It's been rumored for a while now that Apple will be releasing a lower-cost iPhone at some point this year -- most likely sometime in the fall, which now begs the question of how many of these low-cost iPhones will sell. Since they'll be cheaper than a regular iPhone, it makes sense that Apple will sell a ton of these, and analysts agree.
If reporting that the entirety of the PC market weren't enough of a punch in the gut for Microsoft from the analytical group IDC, the suggestion that their newest operating system is to blame really, really is. What you're about to witness is the continued downfall of the PC industry in the charts of the IDC, this most recent quarter's report being much worse for ware than we're sure any of the manufacturers listed would have liked. When your only job is to create PCs and you hoped Windows 8 was going to bring the industry into a shining light, you're probably not too happy right about now.
If there's one thing J.D. Power & Associates semi-annual report on customer satisfaction can agree upon, it's that Apple is - and has been for quite some time - the best in smartphone customer satisfaction. Based on a 1,000 point scale with points given for performance, physical design, features, and ease of operation, Apple ranks a full 60 points ahead of the 2nd place combatant - Nokia. While the study average sits at 796 points, Apple is the only one that rises above it with 855 - that's not to say that the competition isn't relatively close behind, but it is true that Apple is also the only manufacturer that rates a 5 on the Power Circle Ratings 1-5 scale for smartphones as well.
If you've seen the Samsung GALAXY S 4 and have decided that you're not all about it, feeling more like an iPhone 5 this upcoming summer, you may be in some budget-friendly luck. A next-generation slightly less expensive model of the iPhone 5 has been predicted by the historically surprisingly accurate analyst prediction skills of Ming-Chi Kuo of KGI Securities, complete with 4-inch Retina display. This device has, according to Kuo, been on the books since 2011, before the iPhone 5 was even shown for the first time.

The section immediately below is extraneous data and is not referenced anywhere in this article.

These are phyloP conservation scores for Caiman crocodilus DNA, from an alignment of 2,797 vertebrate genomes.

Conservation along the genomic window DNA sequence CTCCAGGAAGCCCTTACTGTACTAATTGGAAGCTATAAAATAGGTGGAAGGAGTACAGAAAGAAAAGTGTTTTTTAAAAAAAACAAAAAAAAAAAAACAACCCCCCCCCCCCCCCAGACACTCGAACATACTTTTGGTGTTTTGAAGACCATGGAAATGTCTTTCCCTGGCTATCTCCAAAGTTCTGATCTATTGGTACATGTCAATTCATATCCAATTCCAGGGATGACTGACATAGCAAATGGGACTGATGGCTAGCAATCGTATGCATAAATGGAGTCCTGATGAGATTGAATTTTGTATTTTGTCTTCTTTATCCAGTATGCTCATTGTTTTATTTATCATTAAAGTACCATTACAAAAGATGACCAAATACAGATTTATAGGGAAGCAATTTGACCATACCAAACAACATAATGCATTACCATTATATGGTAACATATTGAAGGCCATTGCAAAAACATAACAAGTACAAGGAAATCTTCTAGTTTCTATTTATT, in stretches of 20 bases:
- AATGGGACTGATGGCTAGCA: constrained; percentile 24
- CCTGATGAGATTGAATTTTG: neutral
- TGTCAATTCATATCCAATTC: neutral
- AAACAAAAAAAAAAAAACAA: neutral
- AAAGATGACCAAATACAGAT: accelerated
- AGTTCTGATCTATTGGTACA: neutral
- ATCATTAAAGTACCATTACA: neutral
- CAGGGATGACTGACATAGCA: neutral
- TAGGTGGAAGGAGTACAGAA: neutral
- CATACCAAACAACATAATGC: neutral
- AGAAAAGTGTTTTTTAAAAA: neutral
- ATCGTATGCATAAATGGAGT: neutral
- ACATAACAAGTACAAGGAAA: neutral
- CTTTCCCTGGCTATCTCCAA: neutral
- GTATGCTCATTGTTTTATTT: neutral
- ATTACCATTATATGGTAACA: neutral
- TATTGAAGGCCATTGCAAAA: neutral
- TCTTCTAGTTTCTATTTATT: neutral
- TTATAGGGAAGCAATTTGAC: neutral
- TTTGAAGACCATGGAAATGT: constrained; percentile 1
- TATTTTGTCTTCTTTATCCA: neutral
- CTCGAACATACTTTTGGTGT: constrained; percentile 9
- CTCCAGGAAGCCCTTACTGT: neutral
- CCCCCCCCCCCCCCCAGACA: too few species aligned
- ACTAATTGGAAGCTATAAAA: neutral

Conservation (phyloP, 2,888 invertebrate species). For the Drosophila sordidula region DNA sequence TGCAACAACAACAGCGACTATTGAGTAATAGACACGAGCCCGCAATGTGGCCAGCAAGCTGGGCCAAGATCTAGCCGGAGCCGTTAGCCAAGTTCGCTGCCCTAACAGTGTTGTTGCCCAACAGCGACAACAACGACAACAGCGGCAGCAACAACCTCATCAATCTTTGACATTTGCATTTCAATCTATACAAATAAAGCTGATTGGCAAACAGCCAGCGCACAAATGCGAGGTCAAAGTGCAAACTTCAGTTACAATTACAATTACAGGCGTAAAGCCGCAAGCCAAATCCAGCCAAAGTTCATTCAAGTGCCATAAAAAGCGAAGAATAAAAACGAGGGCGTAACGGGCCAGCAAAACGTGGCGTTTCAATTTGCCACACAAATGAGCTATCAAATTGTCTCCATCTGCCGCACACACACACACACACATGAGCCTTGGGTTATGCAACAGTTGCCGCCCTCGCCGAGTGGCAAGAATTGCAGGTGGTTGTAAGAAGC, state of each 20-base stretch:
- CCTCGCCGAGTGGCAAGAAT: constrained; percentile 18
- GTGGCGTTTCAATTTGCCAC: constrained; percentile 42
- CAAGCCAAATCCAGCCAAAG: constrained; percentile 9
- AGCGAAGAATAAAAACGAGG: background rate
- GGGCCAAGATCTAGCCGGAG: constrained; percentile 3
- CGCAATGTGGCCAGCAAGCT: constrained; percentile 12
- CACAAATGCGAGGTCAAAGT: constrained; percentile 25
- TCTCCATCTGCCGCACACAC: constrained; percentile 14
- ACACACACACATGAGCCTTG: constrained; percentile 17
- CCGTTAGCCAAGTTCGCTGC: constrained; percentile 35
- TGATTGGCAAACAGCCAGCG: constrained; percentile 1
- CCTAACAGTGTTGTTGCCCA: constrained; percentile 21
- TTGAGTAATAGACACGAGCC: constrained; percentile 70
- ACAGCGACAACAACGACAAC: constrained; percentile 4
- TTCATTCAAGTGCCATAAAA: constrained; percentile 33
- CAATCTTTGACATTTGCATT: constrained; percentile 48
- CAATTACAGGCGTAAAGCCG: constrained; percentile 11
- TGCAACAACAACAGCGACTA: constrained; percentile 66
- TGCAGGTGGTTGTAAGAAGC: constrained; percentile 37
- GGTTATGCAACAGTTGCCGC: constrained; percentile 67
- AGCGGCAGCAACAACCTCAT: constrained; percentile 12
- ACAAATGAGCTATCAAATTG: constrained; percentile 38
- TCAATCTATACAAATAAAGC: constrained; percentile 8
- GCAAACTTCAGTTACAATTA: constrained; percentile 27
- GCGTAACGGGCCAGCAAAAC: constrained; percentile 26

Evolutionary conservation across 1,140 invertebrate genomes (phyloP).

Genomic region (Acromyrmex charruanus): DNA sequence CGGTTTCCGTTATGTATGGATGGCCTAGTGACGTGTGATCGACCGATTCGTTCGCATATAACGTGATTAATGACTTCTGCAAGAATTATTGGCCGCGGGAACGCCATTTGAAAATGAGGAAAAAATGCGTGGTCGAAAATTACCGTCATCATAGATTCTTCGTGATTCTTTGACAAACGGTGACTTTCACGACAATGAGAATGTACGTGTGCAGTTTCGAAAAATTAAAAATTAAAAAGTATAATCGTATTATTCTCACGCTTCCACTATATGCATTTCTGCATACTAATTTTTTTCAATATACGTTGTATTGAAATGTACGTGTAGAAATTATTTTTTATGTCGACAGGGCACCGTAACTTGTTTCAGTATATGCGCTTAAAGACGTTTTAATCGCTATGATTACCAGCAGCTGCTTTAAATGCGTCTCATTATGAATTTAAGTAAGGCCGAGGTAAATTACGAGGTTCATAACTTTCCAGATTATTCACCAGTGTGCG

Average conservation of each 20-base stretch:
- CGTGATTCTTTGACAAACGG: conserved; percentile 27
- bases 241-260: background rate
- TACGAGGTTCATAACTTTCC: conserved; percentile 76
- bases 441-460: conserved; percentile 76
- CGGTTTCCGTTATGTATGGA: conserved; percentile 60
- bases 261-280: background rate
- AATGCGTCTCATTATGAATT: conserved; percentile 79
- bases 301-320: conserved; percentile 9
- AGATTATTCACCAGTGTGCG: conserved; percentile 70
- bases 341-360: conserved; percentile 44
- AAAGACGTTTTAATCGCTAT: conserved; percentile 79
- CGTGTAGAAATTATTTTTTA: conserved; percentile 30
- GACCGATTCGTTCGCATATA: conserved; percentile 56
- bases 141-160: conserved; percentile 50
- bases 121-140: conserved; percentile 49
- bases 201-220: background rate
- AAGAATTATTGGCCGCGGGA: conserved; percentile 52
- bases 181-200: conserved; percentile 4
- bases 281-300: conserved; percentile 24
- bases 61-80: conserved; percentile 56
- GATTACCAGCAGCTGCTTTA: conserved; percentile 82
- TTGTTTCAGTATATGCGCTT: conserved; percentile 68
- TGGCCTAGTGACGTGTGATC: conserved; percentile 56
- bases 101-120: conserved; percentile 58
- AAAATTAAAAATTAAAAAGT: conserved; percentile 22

This month's ComScore results for Smartphone Platform Market Share and Smartphone OEM Market Share show first that Apple is rising while Android falls. That much is easy to see as the three-month average ending in January of 2013 is compared to the three-month average ending in October 2012 in the Smartphone Platform arena - Apple rose 3.5 percent in the market while Google (with Android) fell 1.3 percent. Next you'll find that in the Top Smartphone OEM list for those same two three-month periods, both Apple and Samsung grew - at the expense of HTC, Motorola, and LG.
The analysis group Canalys has released a report detailing how they've run the numbers on the PC market for the fourth quarter of 2012, discovering that when the iPad is included in those numbers, they take 1 out of every 6 units sold. This report details PC shipments across the whole world for the fourth quarter of 2012 and makes it clear that while worldwide shipments of PCs did go up 12% year-over-year, it's Apple's iPad that seems to be making the most significant dent. Apple also leads the PC market in general.
This week the folks at ABI have released a study that predicts a massive 1.4 billion smartphones to be in-use by the end of 2013, 798 million of them Android-based. This set of numbers also suggests that Windows Phone will be in around 45 million smartphones while Apple will retain the number 2 spot with 294 million units - iPhones, the lot of them. This study suggests that by the end of this year the world will have 268 million tablets in-use - seem to you like there's a bit of a difference in the way we use "smart" electronics?
The temptation to draw parallels between Michael Dell and Apple's Steve Jobs is a compelling one. Both founded technology companies that went on to great success; both left their position at the helm for some time, and then returned with great fanfare. However, Dell is not Jobs, and while the Apple CEO died leaving a vastly successful, hugely grown, and even fashionable company, Dell has struggled to do the same. Now, with Dell - along with a little financial help from some friends - wrenching back control of his eponymous company, the question remains: how much is righting the Dell ship with good business strategy, and how much is preserving the legacy of the business he gave his name.
This week Gartner has released a report in which they predict Apple to be as accepted by Enterprise IT by the year 2014 as Microsoft is here in 2013. That's may appear to be a mighty large feat for those unaware of the inroads Apple's taken over the past few years into this space that's traditionally be dominated by Microsoft, but the truth of the matter is as Gartner says - it's certainly looking like Apple's presence in the business world is about to get much more visible if (and perhaps when) it reaches past Microsoft.
Here at the start of 2013 we're seeing some rather conflicting messages coming from analytical sources across the web, this week's message appearing to be that Android is "crushing" iOS - could it be true? Hardly. The most recent report from Strategy Analytics has Apple selling 17.7 million iPhones in the USA alone, this part of Apple's official number 47.8 million iPhones sold across the planet. Compared the last year that's a 38% year-over-year increase in the USA and the single largest number of iPhones sold in any one quarter in Apple's history.